OCEAN CITY — Resort residents can expect a water usage rate increase over the next five years, but the modest hike will offset the cost of major infrastructure improvements.
The Mayor and Council this week got a review of the town’s five-year comprehensive water and wastewater rate study prepared and presented by consultant NewGen Strategies and Solutions. The report is weighty and rife with technical complexities, but in layman’s terms, the town continues to invest in its water infrastructure with an estimated $60 million in improvements over the next six years, including the development of a new water treatment plant off 66th Street.
The water and wastewater systems are enterprise funds, meaning they are largely paid for by the consumer through various fees. As such, with $60 million in improvements in the offing over the next five years, the consultant is recommending a modest water rate increase of around 3%. The proposed increase will add about $7 to the consumer’s quarterly water bill, or take it roughly from an average of $93 per quarter to about $100 per quarter.
NewGen executive consultant Eric Callochia explained the town’s policy for funding water and sewer capital projects and said the current five-year study does not recommend any increase in the existing sewer rates. He also pointed out Ocean City water rates have not increased in five years.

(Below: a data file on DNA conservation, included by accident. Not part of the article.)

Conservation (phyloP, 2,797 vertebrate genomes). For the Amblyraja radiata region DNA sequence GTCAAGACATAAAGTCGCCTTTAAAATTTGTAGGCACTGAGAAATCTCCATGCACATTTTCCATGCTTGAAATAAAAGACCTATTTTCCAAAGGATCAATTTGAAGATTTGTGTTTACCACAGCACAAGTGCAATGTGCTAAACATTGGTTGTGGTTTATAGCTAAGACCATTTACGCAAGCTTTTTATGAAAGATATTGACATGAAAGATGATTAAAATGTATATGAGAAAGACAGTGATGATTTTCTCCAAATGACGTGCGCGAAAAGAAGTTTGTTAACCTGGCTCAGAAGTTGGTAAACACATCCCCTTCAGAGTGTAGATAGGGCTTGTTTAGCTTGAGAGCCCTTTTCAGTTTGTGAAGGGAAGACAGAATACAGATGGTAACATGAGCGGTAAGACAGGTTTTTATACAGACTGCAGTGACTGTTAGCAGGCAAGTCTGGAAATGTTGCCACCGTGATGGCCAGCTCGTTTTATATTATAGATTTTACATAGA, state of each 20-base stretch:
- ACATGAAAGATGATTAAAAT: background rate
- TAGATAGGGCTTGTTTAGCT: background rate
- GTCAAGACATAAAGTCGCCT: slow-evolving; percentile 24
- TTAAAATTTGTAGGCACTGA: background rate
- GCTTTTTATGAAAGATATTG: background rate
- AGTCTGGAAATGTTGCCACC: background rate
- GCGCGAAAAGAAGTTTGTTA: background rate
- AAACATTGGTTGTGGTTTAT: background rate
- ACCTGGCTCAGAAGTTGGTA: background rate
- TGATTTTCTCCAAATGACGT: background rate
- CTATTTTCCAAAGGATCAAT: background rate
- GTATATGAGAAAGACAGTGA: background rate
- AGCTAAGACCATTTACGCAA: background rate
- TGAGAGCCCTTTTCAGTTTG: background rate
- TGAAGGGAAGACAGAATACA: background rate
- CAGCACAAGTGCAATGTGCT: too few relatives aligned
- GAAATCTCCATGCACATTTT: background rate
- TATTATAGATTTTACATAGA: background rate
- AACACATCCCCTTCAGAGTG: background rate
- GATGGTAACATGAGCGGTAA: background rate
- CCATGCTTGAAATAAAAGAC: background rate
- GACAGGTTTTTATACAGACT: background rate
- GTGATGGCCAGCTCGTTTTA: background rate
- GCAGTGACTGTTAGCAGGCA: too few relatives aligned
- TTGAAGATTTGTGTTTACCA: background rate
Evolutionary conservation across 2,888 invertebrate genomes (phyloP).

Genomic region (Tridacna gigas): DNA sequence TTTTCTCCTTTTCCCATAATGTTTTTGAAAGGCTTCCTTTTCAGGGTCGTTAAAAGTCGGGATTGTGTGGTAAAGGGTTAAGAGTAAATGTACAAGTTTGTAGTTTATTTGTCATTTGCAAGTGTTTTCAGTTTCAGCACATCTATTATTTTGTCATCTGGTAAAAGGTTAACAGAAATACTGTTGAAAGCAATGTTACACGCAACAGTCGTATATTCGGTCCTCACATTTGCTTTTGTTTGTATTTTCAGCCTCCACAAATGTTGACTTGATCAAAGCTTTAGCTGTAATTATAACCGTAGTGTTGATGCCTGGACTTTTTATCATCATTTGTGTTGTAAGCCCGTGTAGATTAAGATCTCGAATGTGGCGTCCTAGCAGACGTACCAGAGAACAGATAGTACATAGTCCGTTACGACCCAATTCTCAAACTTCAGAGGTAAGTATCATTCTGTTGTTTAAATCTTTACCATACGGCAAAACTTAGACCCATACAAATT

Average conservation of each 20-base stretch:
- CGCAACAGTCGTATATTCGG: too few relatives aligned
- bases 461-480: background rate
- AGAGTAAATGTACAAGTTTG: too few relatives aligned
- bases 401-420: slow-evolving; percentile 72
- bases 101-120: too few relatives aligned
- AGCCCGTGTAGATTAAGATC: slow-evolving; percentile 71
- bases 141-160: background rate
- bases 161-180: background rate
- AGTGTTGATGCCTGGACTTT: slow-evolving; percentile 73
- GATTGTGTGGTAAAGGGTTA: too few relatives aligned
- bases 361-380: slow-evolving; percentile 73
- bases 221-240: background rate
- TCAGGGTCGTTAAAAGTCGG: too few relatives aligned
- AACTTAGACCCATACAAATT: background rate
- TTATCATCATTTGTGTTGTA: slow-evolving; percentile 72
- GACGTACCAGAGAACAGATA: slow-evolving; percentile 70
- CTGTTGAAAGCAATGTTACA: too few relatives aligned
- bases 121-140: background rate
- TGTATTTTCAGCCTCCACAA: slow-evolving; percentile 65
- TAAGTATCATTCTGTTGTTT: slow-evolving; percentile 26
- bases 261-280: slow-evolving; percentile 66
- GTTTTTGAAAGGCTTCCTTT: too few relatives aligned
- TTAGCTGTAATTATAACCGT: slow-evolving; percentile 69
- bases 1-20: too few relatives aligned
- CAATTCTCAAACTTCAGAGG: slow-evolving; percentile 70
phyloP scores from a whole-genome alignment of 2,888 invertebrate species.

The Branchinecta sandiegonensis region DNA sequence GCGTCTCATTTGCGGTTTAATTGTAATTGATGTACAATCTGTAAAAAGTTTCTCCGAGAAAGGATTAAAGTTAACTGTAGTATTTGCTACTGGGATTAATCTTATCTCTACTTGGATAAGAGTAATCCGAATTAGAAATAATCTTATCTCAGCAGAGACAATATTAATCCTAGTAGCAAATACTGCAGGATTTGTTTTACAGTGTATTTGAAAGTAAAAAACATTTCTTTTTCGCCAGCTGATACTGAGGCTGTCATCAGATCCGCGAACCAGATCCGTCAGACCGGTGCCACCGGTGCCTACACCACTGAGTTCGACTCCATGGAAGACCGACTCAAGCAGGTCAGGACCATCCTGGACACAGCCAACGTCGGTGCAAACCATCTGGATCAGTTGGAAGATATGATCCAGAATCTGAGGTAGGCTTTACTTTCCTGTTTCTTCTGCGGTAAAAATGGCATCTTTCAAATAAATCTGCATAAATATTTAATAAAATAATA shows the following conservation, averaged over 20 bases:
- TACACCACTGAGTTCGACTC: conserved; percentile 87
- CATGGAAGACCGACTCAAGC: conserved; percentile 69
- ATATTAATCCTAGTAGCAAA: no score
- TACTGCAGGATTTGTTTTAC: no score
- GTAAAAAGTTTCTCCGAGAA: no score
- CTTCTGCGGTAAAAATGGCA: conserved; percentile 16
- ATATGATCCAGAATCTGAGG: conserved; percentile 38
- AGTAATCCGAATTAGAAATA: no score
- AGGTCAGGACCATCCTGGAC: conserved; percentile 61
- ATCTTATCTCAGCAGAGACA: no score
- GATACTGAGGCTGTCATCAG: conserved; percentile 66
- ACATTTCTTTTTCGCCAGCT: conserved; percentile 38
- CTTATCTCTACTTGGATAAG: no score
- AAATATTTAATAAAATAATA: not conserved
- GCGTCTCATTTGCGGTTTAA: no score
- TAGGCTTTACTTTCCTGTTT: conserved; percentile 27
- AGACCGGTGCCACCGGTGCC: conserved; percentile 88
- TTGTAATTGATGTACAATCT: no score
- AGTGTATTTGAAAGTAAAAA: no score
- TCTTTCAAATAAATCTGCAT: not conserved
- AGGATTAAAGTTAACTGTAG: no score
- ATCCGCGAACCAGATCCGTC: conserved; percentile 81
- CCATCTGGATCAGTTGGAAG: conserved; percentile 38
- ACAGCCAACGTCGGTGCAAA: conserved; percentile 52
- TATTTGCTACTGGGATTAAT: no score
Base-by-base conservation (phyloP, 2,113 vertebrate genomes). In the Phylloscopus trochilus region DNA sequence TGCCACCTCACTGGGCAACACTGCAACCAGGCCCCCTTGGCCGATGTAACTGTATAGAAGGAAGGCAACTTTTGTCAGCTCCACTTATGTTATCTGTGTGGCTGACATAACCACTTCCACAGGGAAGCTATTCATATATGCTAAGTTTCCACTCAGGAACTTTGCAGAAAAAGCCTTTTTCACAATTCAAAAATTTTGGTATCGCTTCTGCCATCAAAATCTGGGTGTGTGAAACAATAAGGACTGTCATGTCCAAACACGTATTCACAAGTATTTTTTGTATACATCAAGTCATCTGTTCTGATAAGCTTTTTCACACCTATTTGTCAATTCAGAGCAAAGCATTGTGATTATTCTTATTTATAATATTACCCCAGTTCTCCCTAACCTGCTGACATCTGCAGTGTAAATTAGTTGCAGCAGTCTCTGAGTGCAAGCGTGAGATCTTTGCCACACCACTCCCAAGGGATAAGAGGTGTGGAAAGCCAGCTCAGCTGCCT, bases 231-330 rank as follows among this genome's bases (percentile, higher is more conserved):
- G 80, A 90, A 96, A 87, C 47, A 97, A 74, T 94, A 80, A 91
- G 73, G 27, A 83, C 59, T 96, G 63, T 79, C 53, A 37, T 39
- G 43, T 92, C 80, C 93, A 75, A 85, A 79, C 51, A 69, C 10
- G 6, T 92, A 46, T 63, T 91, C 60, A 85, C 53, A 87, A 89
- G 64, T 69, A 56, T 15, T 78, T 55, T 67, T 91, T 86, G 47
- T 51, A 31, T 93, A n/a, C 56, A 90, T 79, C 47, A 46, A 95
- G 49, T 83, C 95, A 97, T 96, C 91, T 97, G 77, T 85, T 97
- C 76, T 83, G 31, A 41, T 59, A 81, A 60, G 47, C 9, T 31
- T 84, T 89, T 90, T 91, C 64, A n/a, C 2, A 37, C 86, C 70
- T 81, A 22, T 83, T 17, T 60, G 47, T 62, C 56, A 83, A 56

“If the rates are not adjusted, clearly the existing water rates are not sufficient to fund the future water system debt service,” he said. “You want to spread the increase for future debt service over the next five years. We’re not recommending any increase in the sewer rates at this time.”
NewGen President Ed Donahue said Ocean City’s careful planning with water and wastewater infrastructure has insulated resort residents from exorbitant increases seen in neighboring communities.
“Ocean City has always been fiscally conservative with water and wastewater,” he said. “That’s why you’re in such a favorable position. You’re in a comfortable position now. With the modest increase, you can comfortably pay for $60 million in improvements over the next five years.”
Councilman Dennis Dare pointed out the relatively low cost of water service, despite the proposed increase.
“Our residents can get 1,000 gallons of water for $4.20, but can’t get two gallons of gasoline for the same price,” Dare said.
The council voted 7-0 to endorse the recommendations, draft an ordinance spelling out the proposed rate changes and schedule the requisite public hearings.